The trucking industry has a variety of terms that are used to describe different jobs, but if you’ve ever heard the term hot shot trucking, then you might wonder what it means. What do hot shot truckers do?
Hot shot trucking is a way of transporting time-sensitive goods quickly and efficiently and hot shot truckers are responsible for moving smaller loads with tight delivery windows.
Hot shot trucking has continued to skyrocket in popularity as demand for certain time-sensitive products increases. The rest of this article will walk you through what hot shot trucking is, what it’s used for, and why it’s so popular.
What Do Hot Shot Truckers Do?
Hot shot truckers are truck drivers that provide quick and efficient solutions for shippers that need goods delivered as fast as possible.
These are usually LTL loads (less than truckload) and are usually shipped to a single customer or location rather than the driver having to make quick stops. Usually, hot shot truckers are owner-operators of their truck and take on jobs as they see fit.
Some truckers have a traditional hauling job as well, while others rely on solely hot shot trucking to make their income.
Either way, hot shot truckers usually have autonomy over what jobs they choose to take and enjoy taking on the job of delivering much-needed time-sensitive goods to clients.
As an essential part of the transportation industry, hot shot truckers are responsible for fast deliveries and quick turnaround times.
What Trucks Are Used for Hot Shot Trucking?
Most often, hot shot loads are delivered using medium-duty trucks that are Class 3, 4, or 5 and are equipped with flatbed trailers.
What Trailers Are Used for Hot Shot Trucking?
Choosing a trailer for hot shot trucking is important when considering the kind of truck you’re using and the kind of cargo you’re going to be carrying. The most popular picks are the following:
- Bumper pull trailers
- Gooseneck trailers
- Tilt deck trailers
- Lowboy trailers
- Dovetail trailers
How Far Do Hot Shot Truckers Travel?
The distance of hot shot trucking jobs varies from a few hours to a cross-country trip. Trucking like this is great for owner-operators looking to make some extra money since it gives them a quick and easy job delivering a single shipment.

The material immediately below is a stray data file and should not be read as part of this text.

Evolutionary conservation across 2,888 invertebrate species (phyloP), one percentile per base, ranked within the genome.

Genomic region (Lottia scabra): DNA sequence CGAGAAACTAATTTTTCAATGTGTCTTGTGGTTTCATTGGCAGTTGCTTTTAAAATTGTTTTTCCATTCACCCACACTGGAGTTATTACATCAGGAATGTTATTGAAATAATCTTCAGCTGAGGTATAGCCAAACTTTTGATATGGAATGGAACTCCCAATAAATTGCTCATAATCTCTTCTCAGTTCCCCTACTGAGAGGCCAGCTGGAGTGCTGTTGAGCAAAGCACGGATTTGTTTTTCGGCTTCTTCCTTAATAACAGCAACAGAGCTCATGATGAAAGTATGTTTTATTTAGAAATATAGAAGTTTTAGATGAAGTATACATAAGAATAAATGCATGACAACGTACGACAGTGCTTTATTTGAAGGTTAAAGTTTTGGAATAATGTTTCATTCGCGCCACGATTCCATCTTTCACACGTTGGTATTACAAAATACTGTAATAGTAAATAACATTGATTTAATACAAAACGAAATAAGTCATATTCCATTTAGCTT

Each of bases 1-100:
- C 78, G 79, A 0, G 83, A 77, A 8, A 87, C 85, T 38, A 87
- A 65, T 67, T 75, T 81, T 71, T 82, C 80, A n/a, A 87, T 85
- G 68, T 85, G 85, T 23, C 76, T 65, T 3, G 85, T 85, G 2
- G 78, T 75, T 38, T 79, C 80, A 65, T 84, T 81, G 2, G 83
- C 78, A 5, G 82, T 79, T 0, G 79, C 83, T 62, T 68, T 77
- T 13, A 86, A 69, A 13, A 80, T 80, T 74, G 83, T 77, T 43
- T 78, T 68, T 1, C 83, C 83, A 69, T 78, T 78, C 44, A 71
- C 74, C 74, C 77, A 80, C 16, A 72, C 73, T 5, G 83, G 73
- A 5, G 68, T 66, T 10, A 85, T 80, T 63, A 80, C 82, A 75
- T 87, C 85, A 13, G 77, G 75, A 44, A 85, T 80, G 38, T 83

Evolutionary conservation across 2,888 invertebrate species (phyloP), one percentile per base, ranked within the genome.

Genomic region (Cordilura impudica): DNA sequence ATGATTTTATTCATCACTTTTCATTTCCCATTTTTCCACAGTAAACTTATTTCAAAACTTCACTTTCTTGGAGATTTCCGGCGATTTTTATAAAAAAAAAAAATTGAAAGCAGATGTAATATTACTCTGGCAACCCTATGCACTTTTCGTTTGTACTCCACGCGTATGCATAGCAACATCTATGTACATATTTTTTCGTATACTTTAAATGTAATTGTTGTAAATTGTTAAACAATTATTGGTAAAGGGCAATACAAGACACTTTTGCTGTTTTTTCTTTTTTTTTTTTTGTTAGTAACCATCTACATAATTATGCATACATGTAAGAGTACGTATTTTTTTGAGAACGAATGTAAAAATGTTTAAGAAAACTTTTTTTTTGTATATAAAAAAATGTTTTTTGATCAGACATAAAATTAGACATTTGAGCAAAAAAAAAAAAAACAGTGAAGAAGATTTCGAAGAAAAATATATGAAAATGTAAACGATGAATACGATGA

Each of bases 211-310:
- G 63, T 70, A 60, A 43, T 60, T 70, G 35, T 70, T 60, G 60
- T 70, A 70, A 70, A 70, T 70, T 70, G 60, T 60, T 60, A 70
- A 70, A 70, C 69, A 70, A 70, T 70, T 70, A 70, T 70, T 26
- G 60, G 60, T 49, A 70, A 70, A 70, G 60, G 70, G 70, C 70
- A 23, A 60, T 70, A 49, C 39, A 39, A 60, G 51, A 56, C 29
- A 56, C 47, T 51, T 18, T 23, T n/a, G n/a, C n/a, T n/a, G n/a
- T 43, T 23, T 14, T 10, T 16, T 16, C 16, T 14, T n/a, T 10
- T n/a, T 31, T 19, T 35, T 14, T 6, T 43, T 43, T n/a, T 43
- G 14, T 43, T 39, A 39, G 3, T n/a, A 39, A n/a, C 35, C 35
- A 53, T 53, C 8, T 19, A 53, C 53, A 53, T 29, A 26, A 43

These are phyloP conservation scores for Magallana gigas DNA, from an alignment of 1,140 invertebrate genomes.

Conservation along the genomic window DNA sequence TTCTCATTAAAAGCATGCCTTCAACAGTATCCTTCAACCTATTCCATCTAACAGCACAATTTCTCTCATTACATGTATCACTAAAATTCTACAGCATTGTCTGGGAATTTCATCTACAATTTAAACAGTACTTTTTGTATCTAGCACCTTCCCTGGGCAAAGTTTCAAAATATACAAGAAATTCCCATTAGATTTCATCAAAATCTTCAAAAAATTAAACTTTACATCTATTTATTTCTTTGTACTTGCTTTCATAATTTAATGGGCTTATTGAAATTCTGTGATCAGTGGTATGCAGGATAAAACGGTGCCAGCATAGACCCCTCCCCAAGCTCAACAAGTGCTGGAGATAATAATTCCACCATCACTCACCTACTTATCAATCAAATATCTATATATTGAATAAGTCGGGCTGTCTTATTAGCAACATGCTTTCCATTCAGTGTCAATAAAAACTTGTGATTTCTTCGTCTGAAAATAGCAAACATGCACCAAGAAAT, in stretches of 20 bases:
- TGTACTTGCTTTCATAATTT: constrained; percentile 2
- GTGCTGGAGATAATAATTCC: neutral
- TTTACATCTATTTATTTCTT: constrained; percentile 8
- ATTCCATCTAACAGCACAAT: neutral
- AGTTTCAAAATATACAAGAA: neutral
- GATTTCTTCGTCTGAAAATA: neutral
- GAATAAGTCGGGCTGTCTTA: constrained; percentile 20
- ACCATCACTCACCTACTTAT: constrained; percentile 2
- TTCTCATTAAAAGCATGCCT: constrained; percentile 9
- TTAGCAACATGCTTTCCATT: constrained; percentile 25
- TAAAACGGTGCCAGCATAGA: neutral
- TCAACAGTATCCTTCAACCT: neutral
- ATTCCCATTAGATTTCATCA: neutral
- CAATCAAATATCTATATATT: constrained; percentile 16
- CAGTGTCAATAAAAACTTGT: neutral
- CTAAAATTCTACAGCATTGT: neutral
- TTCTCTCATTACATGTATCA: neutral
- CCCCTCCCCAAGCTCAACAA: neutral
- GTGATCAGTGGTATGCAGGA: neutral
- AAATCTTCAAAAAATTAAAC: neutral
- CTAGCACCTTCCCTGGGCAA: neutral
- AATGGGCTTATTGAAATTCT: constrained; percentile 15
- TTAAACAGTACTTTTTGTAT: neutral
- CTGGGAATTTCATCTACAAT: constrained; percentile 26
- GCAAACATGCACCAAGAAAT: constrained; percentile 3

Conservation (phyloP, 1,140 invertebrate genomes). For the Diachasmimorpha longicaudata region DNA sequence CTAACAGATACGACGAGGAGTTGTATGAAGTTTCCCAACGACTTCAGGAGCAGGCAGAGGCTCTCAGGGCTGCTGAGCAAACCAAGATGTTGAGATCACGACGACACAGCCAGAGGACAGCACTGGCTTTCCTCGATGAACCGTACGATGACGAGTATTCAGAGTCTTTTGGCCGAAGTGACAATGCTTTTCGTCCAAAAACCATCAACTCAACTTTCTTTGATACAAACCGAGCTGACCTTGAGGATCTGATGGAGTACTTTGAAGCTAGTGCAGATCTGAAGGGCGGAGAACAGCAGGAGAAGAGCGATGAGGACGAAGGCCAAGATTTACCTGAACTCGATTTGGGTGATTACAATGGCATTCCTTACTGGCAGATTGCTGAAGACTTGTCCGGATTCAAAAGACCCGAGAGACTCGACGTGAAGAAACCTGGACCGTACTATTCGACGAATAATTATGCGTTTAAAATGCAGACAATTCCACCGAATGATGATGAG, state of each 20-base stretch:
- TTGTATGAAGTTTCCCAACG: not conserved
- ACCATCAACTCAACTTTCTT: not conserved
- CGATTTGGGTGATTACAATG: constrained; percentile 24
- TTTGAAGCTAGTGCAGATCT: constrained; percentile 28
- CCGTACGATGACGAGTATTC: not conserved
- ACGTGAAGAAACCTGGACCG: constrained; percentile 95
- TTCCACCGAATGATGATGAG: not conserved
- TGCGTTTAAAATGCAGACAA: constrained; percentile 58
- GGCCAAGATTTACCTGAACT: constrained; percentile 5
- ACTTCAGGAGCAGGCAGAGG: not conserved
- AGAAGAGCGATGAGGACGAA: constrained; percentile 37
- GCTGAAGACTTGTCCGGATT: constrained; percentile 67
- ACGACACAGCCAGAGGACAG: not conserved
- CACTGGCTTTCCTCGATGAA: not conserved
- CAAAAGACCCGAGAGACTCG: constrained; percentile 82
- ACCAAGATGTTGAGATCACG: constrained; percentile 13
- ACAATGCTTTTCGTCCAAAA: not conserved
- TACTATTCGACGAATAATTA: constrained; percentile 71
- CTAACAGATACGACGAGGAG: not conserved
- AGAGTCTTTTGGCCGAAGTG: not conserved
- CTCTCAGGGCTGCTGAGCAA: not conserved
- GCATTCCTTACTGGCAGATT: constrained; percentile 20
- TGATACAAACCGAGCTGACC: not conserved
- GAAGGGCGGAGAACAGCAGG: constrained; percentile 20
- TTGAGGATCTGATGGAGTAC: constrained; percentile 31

Does Hot Shot Trucking Pay Well?
These jobs are also profitable to hot shot truckers because companies are usually willing to pay more when the goods are time sensitive.
For example, if a construction company needs equipment to proceed with building, then the goods requested would be considered time-sensitive since the longer the company doesn’t have the required resources, the more they experience a loss of productivity.
Pros of Hot Shot Trucking
Hot shot trucking can be quite lucrative, especially if you prefer to haul medium loads. Hot shot truckers usually get good rates for their work due to the high demand for a quick delivery.
There’s also less maintenance associated with hot shot trucks than with class 8 trucks. Perhaps best of all, hot shot trucking can be really fun if you enjoy being your own boss.
There’s less startup cost for owner operators, and company hot shot truckers typically make nearly $60,000 a year, making this job both enjoyable if you enjoy being out on the open road and lucrative.
Cons of Hot Shot Trucking
Work can be infrequent due to the come-and-go demands of customers. It also pays per mile rather than a typical owner-operator agreement.
As with any other trucking job, the truck owner is responsible for complying with regulations, both on and off the road, as well as expenses related to the maintenance and repair of the truck.
It’s also worth noting that the size recommendations for hot shot trucking can limit the amount of hauling opportunities for a hot shot trucker.
Freight capacity restrictions on hot truck trailers means that companies wanting a large haul are simply out of luck.
Lastly, hot shot truckers spend a lot of time deadheading, aka hauling around an empty load, to get from job to job that still costs the owner fuel as well as putting more wear and tear on the truck.
Hot shot trucking has become a more popular solution to many companies’ transportation needs. Truckers have the freedom to pick and choose jobs and can choose by availability what time-sensitive jobs.
Typically, hot shot truckers deliver LTL loads to a single client such as a construction site needing equipment to continue building.
These jobs pay well because of the urgency of getting the materials from A to B quickly, and hot shot truckers can blend a traditional hauling job with some hot shot jobs on the side to earn more money.
Some also outfit their trucks to handle exclusively hot shot jobs, which is great for truckers who don’t want to worry about the input cost of more expensive class 8 trucks.
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